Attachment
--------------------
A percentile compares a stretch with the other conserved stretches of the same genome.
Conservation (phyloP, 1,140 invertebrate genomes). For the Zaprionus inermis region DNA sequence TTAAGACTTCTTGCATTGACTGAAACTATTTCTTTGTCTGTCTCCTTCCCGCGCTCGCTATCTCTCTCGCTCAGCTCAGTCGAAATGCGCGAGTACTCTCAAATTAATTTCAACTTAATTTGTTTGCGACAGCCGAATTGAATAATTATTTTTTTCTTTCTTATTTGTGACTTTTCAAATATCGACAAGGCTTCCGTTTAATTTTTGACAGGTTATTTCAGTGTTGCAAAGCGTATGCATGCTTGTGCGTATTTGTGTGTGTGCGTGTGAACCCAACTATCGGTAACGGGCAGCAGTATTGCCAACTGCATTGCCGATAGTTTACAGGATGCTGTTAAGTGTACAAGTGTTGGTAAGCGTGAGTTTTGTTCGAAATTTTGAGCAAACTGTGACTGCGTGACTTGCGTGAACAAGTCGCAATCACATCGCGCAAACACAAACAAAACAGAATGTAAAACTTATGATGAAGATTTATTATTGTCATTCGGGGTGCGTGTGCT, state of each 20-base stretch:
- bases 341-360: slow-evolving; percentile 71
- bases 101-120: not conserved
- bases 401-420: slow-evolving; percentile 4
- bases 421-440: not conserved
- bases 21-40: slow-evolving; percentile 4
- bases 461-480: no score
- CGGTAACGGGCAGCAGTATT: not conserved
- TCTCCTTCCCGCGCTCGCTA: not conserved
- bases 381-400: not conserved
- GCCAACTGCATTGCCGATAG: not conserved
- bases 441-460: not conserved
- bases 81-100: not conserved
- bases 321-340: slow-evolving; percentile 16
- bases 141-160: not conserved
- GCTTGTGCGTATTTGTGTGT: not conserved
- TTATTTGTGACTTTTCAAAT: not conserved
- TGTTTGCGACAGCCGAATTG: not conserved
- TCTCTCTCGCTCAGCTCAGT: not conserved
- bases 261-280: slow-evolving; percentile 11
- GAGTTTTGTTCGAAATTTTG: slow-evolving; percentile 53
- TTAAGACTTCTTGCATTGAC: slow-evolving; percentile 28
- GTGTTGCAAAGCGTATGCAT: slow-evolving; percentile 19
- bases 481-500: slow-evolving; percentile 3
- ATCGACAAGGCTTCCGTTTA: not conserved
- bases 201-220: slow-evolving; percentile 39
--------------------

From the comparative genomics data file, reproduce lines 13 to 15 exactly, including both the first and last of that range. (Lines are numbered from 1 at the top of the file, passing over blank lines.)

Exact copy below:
- bases 441-460: not conserved
- bases 81-100: not conserved
- bases 321-340: slow-evolving; percentile 16